Madden, like some of his peers, said he could never vote for Trump. If he is the nominee, Madden said, “I’m prepared to write somebody in so that I have a clear conscience.”
Correct, and voters who think that way will not easily be converted. Essentially, Tapper’s inviting Trump to pander to conservatives and reassure them that he’ll appoint new Scalias to the bench and so on. Instead, it’s just more threats. Not gonna get people to hold their noses and pull the lever that way, pal.
Do conservative NeverTrumpers have the numbers to stop him this fall? If a third party gets going I think it could attract somewhere between 10-15 percent in early polls this summer. But as the sheer stench from the Clintons overwhelms the right, some sizable part of that will fall away and stick with Trump. You’re looking at maybe seven or eight percent who balk on election day. That’s enough to sink him in a close race, but that assumes Trump doesn’t add to his coalition by pulling in centrist Democrats and inspiring people who haven’t voted in years to register and turn out. I think it’s possible he wins even with the rump of the conservative movement in rejectionist mode. But a fractured party in the primary usually doesn’t point to victory in the general, per Nate Silver:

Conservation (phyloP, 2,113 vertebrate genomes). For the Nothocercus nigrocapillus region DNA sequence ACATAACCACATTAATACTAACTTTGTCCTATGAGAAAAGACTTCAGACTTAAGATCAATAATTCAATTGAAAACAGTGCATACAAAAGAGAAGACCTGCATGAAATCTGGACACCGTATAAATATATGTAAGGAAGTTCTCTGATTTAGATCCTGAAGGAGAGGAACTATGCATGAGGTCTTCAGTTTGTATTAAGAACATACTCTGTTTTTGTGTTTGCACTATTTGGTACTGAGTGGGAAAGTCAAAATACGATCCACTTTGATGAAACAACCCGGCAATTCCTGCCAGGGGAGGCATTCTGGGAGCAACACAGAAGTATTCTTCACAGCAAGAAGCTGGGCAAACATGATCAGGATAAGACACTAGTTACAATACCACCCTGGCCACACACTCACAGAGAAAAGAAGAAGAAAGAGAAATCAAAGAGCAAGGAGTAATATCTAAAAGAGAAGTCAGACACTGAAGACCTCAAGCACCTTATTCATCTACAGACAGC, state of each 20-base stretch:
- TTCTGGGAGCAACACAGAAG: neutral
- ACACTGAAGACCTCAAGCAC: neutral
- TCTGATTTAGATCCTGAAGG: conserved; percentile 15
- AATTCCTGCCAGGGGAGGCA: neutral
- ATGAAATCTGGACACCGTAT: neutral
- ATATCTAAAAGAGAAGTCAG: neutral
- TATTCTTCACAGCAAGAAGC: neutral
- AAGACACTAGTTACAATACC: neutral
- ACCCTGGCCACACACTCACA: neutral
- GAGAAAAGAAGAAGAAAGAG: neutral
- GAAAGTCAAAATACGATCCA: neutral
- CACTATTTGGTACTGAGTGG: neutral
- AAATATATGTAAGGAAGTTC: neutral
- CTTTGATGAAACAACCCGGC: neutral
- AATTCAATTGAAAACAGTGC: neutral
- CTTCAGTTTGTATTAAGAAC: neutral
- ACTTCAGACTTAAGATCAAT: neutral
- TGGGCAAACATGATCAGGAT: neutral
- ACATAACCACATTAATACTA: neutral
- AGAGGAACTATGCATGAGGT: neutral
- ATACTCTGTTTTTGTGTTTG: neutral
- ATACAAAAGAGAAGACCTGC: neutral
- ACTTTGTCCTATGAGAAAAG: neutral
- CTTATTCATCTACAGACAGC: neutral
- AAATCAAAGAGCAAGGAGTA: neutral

In 1972, for instance, about a third of Democrats voted for Richard Nixon rather than George McGovern, who won the Democratic nomination despite getting only about a quarter of the popular vote during the primaries. The Democrats’ tumultuous nomination process in 1968 was nearly as bad, with many defections to both Nixon and George Wallace. The 1964 Republican nomination of Barry Goldwater produced quite a few defections. Primary challenges to Jimmy Carter in 1980 and George H.W. Bush in 1992 presaged high levels of inter-party voting in November.
There are also some exceptions; Republicans remained relatively united behind Gerald Ford in 1976 despite a primary challenge from Ronald Reagan. And there were high levels of Democratic unity behind Obama in 2008, although one can argue that a party having two good choices is a much lesser problem than it having none it can agree upon.